Suppose I have an affine equation $f(x, y) = 0$ which after homogenizing becomes $f(X, Y, Z) = 0$ in $\mathbb{P}^{3}$. Are there ways to check that $f$ represents a K3 surface?

  • $\begingroup$ Btw, if you're interested in K3 surfaces then there are good introductions available in Beauville's "Complex algebraic surfaces" (and his Astérisque K3 surface seminar notes, but they are hardcore) and in Huybrecht's notes (available for free on his website). Avoid Barth, Peters, Van de Ven on your first pass; it's a reference book and isn't actually meant to be read. $\endgroup$ – Gunnar Þór Magnússon Jun 12 '11 at 17:37

There sure are. Let's denote by $X$ the surface defined by $f$, and let's suppose that $X$ is smooth. For any compact complex surface, being K3 is equivalent to being simply connected and having trivial canonical bundle.

A hypersurface in $\mathbb P^n$ is connected and simply connected by the Lefschetz theorem, so we only need to find a condition ensuring that the canonical bundle is trivial.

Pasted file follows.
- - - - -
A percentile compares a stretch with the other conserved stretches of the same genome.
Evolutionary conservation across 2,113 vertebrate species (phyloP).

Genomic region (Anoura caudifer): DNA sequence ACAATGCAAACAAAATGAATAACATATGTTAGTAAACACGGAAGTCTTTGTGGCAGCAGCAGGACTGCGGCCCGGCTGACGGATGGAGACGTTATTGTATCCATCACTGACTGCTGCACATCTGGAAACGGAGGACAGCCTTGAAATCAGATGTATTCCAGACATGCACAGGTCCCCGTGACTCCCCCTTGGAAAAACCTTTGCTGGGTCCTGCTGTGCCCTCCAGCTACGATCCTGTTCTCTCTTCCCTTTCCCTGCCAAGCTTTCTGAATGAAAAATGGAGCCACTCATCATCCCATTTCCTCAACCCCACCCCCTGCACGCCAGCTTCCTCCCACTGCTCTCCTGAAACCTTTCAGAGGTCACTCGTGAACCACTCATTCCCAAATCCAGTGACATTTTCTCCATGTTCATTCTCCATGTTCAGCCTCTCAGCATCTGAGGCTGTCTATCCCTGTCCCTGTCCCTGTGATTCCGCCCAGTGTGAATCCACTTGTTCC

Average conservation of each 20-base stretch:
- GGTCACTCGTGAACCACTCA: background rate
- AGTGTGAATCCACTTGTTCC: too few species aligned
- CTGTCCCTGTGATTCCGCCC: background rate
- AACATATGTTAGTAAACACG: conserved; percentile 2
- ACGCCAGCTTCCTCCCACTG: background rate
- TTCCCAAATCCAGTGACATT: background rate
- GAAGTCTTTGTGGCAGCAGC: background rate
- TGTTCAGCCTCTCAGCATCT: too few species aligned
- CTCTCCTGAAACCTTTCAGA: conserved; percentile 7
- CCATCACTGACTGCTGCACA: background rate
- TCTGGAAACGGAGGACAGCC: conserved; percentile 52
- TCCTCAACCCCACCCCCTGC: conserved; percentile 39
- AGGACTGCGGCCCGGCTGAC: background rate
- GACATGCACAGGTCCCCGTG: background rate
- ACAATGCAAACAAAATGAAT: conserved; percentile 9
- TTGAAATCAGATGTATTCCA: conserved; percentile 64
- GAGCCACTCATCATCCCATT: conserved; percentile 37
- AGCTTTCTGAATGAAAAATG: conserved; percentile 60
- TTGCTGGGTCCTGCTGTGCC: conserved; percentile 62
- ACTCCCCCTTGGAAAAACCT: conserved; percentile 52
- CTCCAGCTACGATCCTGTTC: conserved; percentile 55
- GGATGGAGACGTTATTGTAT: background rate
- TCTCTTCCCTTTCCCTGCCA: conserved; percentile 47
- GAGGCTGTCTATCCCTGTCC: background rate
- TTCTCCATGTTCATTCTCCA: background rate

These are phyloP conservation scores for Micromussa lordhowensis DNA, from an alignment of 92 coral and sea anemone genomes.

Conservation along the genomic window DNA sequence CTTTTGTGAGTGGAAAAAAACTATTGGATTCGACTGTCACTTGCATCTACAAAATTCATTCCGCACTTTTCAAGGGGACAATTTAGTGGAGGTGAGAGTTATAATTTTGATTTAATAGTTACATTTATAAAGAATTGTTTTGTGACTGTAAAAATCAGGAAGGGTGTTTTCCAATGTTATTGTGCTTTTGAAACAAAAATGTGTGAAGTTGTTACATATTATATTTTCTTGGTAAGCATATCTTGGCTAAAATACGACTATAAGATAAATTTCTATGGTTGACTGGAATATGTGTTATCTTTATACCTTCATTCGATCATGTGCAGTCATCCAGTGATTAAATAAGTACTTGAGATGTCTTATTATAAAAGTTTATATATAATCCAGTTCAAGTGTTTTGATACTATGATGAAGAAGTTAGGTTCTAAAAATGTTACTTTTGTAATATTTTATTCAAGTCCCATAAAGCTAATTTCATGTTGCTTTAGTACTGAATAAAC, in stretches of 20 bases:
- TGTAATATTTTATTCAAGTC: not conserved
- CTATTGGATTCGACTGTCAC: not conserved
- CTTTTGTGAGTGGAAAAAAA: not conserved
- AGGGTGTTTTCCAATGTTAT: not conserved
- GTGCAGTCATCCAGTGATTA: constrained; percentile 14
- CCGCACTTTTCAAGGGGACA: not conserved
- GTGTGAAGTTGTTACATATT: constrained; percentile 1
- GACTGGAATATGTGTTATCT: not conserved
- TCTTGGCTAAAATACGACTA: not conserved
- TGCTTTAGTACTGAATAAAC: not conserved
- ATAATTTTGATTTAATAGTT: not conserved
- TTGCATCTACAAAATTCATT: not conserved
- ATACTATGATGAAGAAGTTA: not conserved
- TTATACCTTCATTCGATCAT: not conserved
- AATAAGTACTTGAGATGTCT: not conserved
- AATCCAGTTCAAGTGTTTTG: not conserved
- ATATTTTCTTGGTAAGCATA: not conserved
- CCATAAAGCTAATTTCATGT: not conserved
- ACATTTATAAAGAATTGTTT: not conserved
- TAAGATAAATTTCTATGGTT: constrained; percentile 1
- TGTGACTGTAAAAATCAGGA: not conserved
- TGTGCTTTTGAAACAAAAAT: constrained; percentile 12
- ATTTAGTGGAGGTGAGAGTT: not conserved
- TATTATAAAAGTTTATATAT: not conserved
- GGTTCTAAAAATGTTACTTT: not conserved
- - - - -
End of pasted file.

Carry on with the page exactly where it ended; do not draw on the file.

This condition is given by the adjunction formula, which says that if the polynomial $f$ is of degree $d$, then

$$ K_X = ( K_{\mathbb P^3} \otimes \mathcal O(d) )_{|X} = \mathcal O_X(d-4). $$

This bundle is trivial if and only if $d = 4$, or in other words, if $f$ is a quartic.

A fun exercise involving the adjuction formula is to see that there are very few K3 surfaces given as complete intersections in $\mathbb P^n$. In fact, they only exist in dimension 4, 5 and 6 if I remember correctly.

  • $\begingroup$ K3-surfaces X being complete intersections in m-dimensional projective space exist only for m = 3,4,5; they have multidegree respectively 4, (2,3), (2,2,2): If the complete intersection X has multidegree (d_1,...,d_n) in n+2-dimensional projective space, than d_1 +...+ d_n = n+3 is required for the canonical bundle of X to be trivial; avoiding hyperplane sections one can assume d_j >= 2 for each j. One easily checks that such complete intersections have vanishing irregularity because the cohomology of projective space is well-known. $\endgroup$ – Jo Wehler Sep 18 '14 at 8:35

I am convinced that $f(X,Y,Z)$ represents a K3 surface iff it is a quartic (fourth-degree) polynomial, see page 16 of this review of K3 surfaces:



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